John Dominic Crossan To Speak on Historical Jesus at Amherst College Feb. 21

January 31, 2002
Director of Media Relations
413/542-8417

AMHERST, Mass.—The distinguished New Testament scholar John Dominic Crossan, professor emeritus at DePaul University, will present a lecture titled “Method and Meaning in Historical Jesus Research,” on Thursday, Feb. 21, at 4:30 p.m. in Cole Assembly Room in Converse Hall at Amherst College. Crossan is the first lecturer in the college’s spring lecture series, “Rethinking Jesus: His Intellectual, Spiritual and Material World.”

John Dominic Crossan—born in Ireland and educated there, in the United States, in Rome and in Jerusalem—was a founding member of the Jesus Seminar in 1985. The Jesus Seminar is a group of scholars working to evaluate the historical significance of every shred of evidence about Jesus, trying to ascertain what Jesus actually said and did. Vist the Jesus Seminar's Website.

In the last 30 years Crossan has written 20 books on the historical Jesus and earliest Christianity. Four recent ones, The Historical Jesus: The Life of a Mediterranean Jewish Peasant (1991), Jesus: A Revolutionary Biography (1994), Who Killed Jesus: Exposing the Roots of Anti-Semitism in the Gospel Story of the Death of Jesus (1995), and The Birth of Christianity (1998) have been national religious bestsellers for a combined total of 22 months. His most recent book, Excavating Jesus: Beneath the Stones, Behind the Texts (2001), was written with archaeologist Jonathan L. Reed.

Crossan was a member of a ancient Roman Catholic religious order, the Servites, from 1950 to 1969 and an ordained priest from 1957 to 1969. He joined the faculty at DePaul University, Chicago, in 1969 and remained there until 1995, and is now a Professor Emeritus in its Department of Religious Studies.

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Siona Benjamin To Present “Spicy Girl” at Amherst College Feb. 13

January 31, 2002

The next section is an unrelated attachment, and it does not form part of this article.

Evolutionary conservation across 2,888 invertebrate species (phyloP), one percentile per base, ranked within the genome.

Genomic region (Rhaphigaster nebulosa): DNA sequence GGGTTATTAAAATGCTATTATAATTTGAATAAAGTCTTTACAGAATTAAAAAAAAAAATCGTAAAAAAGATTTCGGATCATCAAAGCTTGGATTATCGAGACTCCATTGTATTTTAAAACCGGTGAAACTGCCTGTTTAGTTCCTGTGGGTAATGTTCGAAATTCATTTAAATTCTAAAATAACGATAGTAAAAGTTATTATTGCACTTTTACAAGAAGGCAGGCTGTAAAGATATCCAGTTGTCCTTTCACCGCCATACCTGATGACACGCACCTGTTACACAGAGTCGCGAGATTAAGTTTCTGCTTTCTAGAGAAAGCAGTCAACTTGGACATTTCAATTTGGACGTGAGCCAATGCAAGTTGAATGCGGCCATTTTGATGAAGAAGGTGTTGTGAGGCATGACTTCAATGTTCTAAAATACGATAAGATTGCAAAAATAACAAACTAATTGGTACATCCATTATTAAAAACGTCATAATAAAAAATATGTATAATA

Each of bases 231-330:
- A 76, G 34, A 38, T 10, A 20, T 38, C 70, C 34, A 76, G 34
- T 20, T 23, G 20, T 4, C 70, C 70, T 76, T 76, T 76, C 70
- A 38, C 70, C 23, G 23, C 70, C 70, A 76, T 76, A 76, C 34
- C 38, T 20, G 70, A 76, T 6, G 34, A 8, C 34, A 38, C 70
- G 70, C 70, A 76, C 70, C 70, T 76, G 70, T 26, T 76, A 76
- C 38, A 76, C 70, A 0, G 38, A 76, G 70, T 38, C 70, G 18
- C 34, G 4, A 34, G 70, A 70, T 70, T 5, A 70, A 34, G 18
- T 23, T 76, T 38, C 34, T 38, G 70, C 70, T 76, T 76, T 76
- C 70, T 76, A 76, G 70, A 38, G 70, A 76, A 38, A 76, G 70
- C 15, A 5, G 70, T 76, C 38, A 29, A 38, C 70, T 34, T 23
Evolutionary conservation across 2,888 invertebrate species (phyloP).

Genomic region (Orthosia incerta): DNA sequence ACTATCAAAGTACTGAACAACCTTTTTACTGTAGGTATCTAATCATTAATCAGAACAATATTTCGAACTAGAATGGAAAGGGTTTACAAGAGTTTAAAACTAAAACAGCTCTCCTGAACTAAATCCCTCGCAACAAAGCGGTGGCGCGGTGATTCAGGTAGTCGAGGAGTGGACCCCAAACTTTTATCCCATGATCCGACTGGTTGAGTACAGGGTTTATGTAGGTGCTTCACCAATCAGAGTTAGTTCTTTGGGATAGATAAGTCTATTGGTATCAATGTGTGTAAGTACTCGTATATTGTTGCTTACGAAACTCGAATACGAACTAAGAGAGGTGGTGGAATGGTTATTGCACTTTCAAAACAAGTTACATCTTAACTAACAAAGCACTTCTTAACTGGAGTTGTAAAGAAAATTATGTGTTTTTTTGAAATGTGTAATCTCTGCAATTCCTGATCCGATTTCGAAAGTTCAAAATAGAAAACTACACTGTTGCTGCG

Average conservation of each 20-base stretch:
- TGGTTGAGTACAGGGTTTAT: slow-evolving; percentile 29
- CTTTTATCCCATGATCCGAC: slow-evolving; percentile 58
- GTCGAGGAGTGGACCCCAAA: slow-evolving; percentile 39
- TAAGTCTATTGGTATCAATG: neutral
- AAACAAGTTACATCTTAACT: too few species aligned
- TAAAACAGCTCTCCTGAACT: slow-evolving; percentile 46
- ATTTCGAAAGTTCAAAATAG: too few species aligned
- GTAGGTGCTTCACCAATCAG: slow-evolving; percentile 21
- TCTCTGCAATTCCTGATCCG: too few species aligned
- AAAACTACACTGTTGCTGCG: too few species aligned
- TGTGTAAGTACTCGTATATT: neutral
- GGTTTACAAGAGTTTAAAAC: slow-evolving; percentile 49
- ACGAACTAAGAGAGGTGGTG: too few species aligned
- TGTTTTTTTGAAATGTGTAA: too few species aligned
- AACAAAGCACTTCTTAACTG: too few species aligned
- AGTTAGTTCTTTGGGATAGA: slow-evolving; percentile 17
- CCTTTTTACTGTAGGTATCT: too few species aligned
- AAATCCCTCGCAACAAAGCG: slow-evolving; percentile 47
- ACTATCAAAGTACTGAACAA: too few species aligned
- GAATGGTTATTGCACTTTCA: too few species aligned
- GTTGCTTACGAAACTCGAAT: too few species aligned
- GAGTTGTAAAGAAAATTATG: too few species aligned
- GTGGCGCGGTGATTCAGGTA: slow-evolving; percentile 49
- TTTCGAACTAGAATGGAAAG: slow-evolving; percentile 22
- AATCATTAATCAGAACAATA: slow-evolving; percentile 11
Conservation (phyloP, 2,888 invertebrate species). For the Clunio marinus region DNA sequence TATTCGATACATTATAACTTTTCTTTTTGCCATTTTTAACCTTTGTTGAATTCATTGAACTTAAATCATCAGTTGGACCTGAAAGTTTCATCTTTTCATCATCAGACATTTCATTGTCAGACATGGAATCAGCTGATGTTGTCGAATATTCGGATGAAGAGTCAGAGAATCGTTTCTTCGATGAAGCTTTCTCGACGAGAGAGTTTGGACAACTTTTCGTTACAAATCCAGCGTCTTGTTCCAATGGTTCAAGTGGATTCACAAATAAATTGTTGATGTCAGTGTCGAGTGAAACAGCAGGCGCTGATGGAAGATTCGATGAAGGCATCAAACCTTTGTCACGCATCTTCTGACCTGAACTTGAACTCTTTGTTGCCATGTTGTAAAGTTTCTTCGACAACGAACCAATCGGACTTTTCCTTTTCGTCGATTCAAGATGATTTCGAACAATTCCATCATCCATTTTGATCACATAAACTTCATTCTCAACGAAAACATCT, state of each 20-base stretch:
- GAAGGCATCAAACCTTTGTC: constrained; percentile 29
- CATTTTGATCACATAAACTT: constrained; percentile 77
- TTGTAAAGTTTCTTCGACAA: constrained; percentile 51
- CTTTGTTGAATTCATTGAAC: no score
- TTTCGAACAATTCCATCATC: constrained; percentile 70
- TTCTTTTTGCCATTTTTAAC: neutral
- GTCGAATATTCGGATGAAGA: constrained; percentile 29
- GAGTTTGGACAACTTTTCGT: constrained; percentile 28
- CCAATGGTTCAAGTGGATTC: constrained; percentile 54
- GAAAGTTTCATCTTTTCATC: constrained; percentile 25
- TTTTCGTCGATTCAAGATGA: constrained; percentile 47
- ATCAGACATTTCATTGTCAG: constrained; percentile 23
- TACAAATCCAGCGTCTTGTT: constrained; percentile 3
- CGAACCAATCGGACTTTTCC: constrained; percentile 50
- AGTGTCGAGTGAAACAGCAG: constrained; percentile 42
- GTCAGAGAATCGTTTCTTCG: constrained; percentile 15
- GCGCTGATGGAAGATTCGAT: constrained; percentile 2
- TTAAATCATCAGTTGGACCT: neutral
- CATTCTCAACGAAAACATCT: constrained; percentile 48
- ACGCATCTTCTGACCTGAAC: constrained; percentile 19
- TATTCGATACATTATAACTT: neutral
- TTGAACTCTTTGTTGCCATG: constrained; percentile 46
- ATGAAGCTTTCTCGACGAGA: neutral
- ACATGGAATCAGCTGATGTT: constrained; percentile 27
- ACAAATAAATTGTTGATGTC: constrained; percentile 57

Director of Media Relations
413/542-8417

AMHERST, Mass.—Siona Benjamin, a Jewish artist from Bombay, India, will present a mixed-media performance called “Spicy Girl—Finding Home and the Dilemma of Belonging” in Room 115 of Fayerweather Hall at Amherst College, on Wednesday, Feb. 13, at 7:30 p.m. This event is sponsored by Amherst and Smith Hillel and is free and open to the public.

Siona Benjamin is a multimedia artist of multi-cultural identity. She wrote of an earlier mixed-media work, “ I remember the ornate synagogues of my childhood, the oil lamps, the velvet- and silver-covered torahs, a chair left vacant (for whom, I always wondered). I am a Sephardic Jew from India, my ancestors came from the Middle East (and perhaps from Spain) centuries ago. Having grown up in a predominantly Hindu and Muslim society, having been educated in Catholic and Zoroastrian schools and now living in America, I have always had to reflect upon the cultural boundary zones in which I have lived.”

Benjamin has received numerous awards and grants for her work, including a Memorial Foundation for Jewish Culture Grant in 2001.

Last year The Boston Globe wrote that her “Finding Home” series, “inspired by Indian miniature painting, Byzantine icons, Jewish religious art, and the tantric art of ancient India, puts herself at its center. She engages in mythic ritual, as if trying to integrate all the pieces of herself into a sensible whole… Benjamin’s paintings are bold and packed with symbolism.”

Benjamin holds a MFA from University of Illinois at Urbana-Champagne with an emphasis on theater and set design. She now teaches at the School of Art and Design, Southern Illinois University at Carbondale. See her Website.

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Writers Greg Williamson and Philip Stephens To Read at Amherst College Feb. 11

January 31, 2002
Director of Media Relations
413/542-8417

AMHERST, Mass—Two acclaimed poets, Greg Williamson and Philip Stephens, will read from their work at 8 p.m. on Monday, Feb. 11, in Porter Lounge in Converse Hall at Amherst College. The event, sponsored by the Amherst College Creative Writing Center, is free and open to the public.